The push to relax social distancing and containment efforts is getting stronger in some parts of the country. People in states like Pennsylvania and Tennessee have begun protesting the limitations even as the number of deaths rises sharply. WGBH Morning Edition host Joe Mathieu spoke with Harvard School of Public Health Professor and epidemiologist Dr. Michael Mina about what we know about the spread of the virus so far, and what loosening restrictions now could mean for the future. The transcript below has been edited for clarity.
Joe Mathieu: Are you worried that letting our guard down now could lead to a second surge?
Dr. Micheal Mina: Absolutely. I think this is a major concern amongst epidemiologists and many policy makers. There is an anticipated anxiety and anxiousness, I think, to let our guard down a bit so that we can get people back to work. But this has to be dealt with in a very organized and carefully thought out fashion so that we don't find ourselves with large outbreaks happening again.
Mathieu: How much of an impact could the actions of Southern states that I mentioned have here in New England?
Mina: Well, I think we would not be likely to see major impacts coming from the Southern states up here if we are keeping social distancing measures — for example, in Massachusetts — similar to what they are at the moment. But if the whole country gets to let their guard down and start to go back to work, then absolutely the virus can start transmitting nationally pretty quickly.
Mathieu: We heard the director of the CDC attempt to clarify his remarks earlier this week about a potential second surge that he was quoted to say could be worse. He clarified that to say that it was because it might coincide with the flu season coming up this winter. Either way, should people be prepared for a second surge no matter what?
Mina: I do think so, yes. We don't know enough about this virus to know if that surge will potentially happen in the summer, fall or at all. But certainly I think that we have to be very aware that this is something that could come back really the moment we start to open back up, and that could very well be in the fall. So we have to have surveillance programs set up before then, and probably before opening up even for the summer, to really ensure that we can capture any outbreaks before they get out of hand.
Mathieu: You mentioned surveillance. Contact tracing is something that we're all learning about here as our state pursues this. It's a labor intensive process. Does it give our state a leg up in handling this?
Mina: It is a very labor intensive process, you're right. It can give our state a leg up. In particular, once we get cases down to a more manageable number, then contact tracing becomes a crucial aspect of epidemic detection and control. But during a time when we have wide-scale transmission and transmission is common, then sometimes contact tracing can actually just be too unrealistic to really be able to keep up with the virus. But putting the plans in place now will be beneficial.
Mathieu: I asked Mayor Walsh this week about whether he should mandate, as opposed to recommend, people wear masks because I still see a lot of people going into stores, for instance, without them, at least here in the city. He said everything is on the table. Is that something you think should be considered at this point?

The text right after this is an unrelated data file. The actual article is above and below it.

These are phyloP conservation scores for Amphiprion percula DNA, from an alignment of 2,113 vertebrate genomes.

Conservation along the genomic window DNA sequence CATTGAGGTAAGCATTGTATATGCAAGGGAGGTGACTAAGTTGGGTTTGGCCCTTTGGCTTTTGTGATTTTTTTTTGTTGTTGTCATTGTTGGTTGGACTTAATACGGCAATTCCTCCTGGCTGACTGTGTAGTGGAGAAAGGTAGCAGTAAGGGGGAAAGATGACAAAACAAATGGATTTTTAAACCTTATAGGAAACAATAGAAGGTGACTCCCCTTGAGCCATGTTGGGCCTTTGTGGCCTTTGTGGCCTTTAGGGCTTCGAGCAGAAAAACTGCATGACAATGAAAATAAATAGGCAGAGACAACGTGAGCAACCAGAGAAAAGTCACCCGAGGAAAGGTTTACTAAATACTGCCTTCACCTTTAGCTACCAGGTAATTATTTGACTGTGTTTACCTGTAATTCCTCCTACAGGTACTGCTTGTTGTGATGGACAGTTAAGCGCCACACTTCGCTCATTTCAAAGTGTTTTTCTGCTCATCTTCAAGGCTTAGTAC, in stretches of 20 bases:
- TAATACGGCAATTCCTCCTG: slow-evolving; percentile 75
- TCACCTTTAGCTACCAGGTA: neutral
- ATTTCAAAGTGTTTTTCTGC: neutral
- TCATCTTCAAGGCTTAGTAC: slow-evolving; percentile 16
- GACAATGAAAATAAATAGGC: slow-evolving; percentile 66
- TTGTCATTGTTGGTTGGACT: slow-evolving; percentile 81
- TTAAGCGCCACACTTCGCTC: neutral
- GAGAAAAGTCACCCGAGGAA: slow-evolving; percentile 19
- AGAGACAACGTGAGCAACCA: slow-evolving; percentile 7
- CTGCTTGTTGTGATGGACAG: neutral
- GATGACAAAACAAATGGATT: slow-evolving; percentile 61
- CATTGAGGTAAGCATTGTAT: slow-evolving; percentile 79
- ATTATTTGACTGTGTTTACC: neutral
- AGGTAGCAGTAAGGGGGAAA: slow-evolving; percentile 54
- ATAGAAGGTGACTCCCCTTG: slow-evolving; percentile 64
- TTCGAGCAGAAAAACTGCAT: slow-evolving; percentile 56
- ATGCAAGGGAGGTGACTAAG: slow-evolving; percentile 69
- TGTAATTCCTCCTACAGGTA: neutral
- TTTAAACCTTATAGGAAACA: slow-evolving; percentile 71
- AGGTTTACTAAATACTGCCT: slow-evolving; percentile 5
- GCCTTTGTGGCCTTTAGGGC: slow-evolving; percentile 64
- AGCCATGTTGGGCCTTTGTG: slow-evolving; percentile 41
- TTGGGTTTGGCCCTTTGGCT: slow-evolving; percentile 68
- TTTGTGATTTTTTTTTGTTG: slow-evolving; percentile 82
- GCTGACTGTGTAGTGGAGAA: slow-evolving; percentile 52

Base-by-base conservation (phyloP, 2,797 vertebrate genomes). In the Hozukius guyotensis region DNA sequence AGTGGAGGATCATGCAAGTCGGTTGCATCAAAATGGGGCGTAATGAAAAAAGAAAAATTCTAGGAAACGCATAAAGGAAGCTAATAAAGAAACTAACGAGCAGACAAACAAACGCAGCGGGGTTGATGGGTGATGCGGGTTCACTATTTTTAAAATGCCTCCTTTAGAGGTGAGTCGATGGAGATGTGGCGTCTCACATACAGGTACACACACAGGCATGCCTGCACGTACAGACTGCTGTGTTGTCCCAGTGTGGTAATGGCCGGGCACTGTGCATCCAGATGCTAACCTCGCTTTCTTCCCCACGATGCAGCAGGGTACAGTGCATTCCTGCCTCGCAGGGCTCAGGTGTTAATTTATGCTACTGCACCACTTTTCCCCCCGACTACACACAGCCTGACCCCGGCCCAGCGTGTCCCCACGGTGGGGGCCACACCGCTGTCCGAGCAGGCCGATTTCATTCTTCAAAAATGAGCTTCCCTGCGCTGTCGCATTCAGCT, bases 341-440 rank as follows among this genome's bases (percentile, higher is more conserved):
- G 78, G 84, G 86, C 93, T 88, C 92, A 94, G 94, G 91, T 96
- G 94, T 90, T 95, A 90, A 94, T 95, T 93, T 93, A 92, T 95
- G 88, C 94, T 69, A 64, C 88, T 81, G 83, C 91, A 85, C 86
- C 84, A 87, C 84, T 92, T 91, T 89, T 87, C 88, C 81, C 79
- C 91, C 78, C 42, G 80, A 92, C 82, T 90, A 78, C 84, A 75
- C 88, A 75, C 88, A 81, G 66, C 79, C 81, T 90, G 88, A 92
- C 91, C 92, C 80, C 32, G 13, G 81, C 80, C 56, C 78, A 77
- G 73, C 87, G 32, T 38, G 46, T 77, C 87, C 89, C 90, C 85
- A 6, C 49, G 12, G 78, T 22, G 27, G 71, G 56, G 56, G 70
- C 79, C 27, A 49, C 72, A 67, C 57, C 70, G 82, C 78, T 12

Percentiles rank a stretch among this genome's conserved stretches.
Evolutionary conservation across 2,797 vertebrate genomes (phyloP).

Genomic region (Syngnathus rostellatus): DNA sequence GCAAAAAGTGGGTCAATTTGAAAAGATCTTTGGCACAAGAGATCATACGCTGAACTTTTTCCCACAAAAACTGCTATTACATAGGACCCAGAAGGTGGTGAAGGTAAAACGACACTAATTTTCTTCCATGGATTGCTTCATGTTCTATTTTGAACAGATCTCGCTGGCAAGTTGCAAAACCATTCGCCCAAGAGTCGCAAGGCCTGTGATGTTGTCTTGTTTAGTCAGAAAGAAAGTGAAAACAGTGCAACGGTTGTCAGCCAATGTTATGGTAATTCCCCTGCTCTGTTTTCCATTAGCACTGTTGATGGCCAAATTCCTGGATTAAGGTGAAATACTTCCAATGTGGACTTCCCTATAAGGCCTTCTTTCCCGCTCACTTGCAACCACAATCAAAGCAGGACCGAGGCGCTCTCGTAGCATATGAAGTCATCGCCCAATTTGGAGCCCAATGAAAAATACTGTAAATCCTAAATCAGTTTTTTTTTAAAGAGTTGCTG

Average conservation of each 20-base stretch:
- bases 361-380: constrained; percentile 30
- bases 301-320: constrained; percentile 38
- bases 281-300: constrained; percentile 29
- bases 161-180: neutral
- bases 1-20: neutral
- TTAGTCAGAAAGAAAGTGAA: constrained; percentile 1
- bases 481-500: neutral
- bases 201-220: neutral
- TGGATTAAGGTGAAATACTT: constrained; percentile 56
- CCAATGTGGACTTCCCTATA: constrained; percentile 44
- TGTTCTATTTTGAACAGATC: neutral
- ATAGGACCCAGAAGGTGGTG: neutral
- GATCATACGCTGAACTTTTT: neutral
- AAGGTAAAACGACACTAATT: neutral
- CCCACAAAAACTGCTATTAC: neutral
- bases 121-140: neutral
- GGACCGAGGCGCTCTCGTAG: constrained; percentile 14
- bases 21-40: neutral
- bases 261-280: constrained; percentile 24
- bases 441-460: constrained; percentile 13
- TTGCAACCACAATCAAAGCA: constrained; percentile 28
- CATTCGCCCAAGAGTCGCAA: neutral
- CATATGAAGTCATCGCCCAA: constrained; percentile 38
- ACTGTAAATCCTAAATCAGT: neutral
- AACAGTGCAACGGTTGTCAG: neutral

Mina: I think masks can help. They are harmless to wear and they can potentially stop transmission from somebody in particular who might not know that they are infected. So I do think that that is an appropriate thing to have on the table. Whether it becomes an actual policy becomes a little bit more difficult because then you have to enforce that policy, and that is a tricky thing to do. What do you do to somebody who decides not to wear a mask? So I think as much as we can do, if the public goes along with it willingly without strict policy in place, I think is the more appropriate way to go. But sometimes policy does become necessary.
Mathieu: Have you started, as an epidemiologist, wearing one everywhere you go?
Mina: I don't leave my house too much these days — too much work to do. But yes, I do.
Mathieu: Doctor, we're in the middle of the surge here in Massachusetts. I wonder what we should be looking for as we get into next week for a sense of whether the wave is cresting.
Mina: We should monitor what the case numbers are looking like as we've all been watching these graphs to see cases going up and hopefully coming back down. But more than just the case numbers in terms of the counts on web sites, for example, that people might be able to see, we really want to keep an eye on what's happening in the hospitals, because that is in many ways a better metric of really what's happening with the total number of cases. So if we start to see that the hospitals start to be able to have a little bit less pressure on them in terms of bed space that becomes available, that is something we should really continue to look out for as a metric that we're succeeding in battling this virus.
Mathieu: Should we be impressed that we're not already at capacity — that we haven't had a steeper rise in cases?
Mina: I think that [in] Boston, I can take a look around and I see that people have social distanced, and I think people have across the whole state. We should be proud to have done a good job as a community to really get social distancing in order. That did help reduce the number of cases that we were going to see in the hospital.